KANSAS CITY — Look at all the big names who have played the Sprint Center here. Elton John, Madonna, Coldplay, Ed Sheeran, Lady Gaga and now on this important evening... Trae Young?
THE BIG 12 CHRONICLES: CHAPTER 2
In the end, they were two teams passing in the night.
Oklahoma State is trending steadily up, frantically trying to find the escape door off the bubble, and into the NCAA tournament bracket.
The heady days of the non-conference season, when Young was a must-see phenom and 14-2 Oklahoma was rolling up the top 10, are history. Now the Sooners have lost eight of their past 10 games — the last five by double digits — and are 18-13 overall. Now Young can score 22 points as he did Wednesday night, and it doesn’t matter.
Can you actually plunge from No. 4 in the nation to the NIT in eight weeks? The Sooners have four anxious days until they find out.
“Instead of us taking care of business, we left it the committee’s hands,” Young said. He mentioned the Sooners’ demanding schedule. The trip to Wichita State, and to California to take on USC. Games against Oregon and Arkansas. “And then we played in the toughest conference in America. So I think our resume speaks for itself.”
Yeah, but it’s speaking now in a lot of different voices, including eight losses since Feb. 3.
So which is it, coach Lon Kruger, comfortable or concerned?
“Well, it’s irrelevant,” he said of his feelings. “We didn’t take care of our business here, so we don’t have any say in that at this point.”
It wasn’t supposed to be this way. Not when the Sooners were blowing through December, and Young was the face of the sport.
Meanwhile, this might have been the golden ticket the 19-13 Cowboys were looking for. They have swept Kansas, beaten Texas Tech and West Virginia and Florida State. Enough?
“We’ve obviously played our best basketball in the last 2 ½ weeks,” coach Mike Boynton said. “Not that that should mean more than the rest of the season, but I don’t think we played poorly at any point of the year.
“We play in the toughest league in America, and now we have nine wins against that competition. We’ll see.”
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Desperation is not pretty. Neither team could shoot 40 percent. There were moments each side looked as if it was trying to handle the ball with oven mitts. But there was clear numerical evidence of the Cowboys’ sense of urgency — the astonishing 53-27 gap in rebounding, including 18-5 on the offensive end, which led to a 19-2 drubbing of the Sooners in second chance points.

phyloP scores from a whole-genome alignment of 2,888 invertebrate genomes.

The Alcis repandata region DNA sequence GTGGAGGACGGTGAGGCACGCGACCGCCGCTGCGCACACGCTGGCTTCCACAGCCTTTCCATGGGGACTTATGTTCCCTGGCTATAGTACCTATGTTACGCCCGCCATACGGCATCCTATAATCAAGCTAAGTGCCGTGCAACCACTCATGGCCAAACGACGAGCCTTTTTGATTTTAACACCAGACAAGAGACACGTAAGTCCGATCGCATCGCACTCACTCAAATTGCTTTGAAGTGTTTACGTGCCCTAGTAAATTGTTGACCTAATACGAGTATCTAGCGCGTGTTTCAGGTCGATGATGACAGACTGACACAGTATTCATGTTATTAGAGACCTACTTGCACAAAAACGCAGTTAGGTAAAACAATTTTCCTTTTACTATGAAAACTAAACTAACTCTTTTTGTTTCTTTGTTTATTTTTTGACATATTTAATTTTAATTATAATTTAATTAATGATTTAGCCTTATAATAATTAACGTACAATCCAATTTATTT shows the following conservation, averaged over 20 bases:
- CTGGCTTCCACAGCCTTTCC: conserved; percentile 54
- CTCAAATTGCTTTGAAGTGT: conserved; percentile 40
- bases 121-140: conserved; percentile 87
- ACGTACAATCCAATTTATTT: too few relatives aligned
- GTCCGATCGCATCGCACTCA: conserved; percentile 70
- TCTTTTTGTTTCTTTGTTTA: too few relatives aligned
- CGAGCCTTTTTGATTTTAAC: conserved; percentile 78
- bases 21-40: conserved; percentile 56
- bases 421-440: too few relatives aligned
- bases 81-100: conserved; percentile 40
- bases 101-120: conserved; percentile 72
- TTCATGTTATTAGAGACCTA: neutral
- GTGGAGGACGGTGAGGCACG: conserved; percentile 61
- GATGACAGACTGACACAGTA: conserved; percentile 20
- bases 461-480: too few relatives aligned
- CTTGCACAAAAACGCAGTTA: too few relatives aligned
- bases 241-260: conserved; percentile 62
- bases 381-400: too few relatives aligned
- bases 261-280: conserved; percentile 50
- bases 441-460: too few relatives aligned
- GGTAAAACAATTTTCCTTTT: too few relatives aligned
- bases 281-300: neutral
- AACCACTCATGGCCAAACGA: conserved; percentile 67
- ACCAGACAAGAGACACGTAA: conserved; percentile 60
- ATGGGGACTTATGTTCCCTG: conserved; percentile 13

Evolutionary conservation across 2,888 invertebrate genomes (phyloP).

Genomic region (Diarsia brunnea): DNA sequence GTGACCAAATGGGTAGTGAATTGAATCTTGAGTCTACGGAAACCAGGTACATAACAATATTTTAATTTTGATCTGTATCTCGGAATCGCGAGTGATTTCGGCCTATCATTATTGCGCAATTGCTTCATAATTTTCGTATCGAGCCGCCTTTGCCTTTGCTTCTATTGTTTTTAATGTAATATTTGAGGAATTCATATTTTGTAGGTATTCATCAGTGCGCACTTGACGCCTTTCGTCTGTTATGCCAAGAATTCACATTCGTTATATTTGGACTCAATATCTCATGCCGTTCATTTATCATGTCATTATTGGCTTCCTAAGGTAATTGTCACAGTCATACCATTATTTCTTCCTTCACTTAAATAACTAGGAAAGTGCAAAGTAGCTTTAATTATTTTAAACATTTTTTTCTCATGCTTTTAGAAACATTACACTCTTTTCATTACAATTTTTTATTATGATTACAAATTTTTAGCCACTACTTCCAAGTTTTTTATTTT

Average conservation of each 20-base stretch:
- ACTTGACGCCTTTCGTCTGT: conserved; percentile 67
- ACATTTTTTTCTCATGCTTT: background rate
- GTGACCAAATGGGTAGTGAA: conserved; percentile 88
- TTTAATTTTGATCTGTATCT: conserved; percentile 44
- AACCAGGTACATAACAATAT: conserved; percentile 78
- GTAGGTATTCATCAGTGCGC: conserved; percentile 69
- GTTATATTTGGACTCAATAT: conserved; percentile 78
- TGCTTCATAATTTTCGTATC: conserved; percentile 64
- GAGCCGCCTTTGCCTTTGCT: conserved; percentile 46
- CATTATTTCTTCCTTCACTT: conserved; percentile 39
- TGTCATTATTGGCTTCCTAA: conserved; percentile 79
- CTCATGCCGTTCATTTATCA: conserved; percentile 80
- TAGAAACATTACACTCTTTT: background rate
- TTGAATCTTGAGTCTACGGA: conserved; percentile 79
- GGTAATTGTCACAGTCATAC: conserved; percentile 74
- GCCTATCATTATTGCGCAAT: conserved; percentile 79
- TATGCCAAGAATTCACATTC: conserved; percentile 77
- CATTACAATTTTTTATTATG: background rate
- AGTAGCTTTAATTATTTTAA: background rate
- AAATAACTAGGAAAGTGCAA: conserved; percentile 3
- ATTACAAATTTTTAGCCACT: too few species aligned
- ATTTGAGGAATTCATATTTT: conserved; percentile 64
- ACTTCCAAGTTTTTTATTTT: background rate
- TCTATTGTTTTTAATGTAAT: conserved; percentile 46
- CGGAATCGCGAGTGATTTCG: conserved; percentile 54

“You can’t get outrebounded like that and expect to win,” Young said.
“We tried to make a conscious effort to be the hardest-playing team for 40 minutes today, and I feel like we accomplished that,” Boynton said.
An entirely fair summation, Kruger admitted. “Anytime you get whipped on the boards like that . . . the stats speak for themselves in that way.”
Then there was the Oklahoma fast break in the second half, just when the Sooners were making a surge. Young tried to lob inside for a momentum-inflaming dunk, but instead Oklahoma State’s Mitchell Solomon blew it up by devouring the pass. Turned out to be the last Oklahoma gasp. “I knew I had to put a stop to it,” Solomon said.
Those are words of will. Oklahoma State was clawing for every possession. So just how much bubble desperation was Boynton feeling before Wednesday night?
“None. I don’t operate that way. For people who have been around me, I just control the things I can control.
“I don’t know if you have to have a mindset of getting to the tournament to come out and play hard. We have to be who we are every day. We came here to win the Big 12 tournament, and we’ll worry about whatever is next week when next week comes.”
The Cowboys, who never trailed on this pivotal night, looked like an NCAA tournament team. The Sooners, not so much.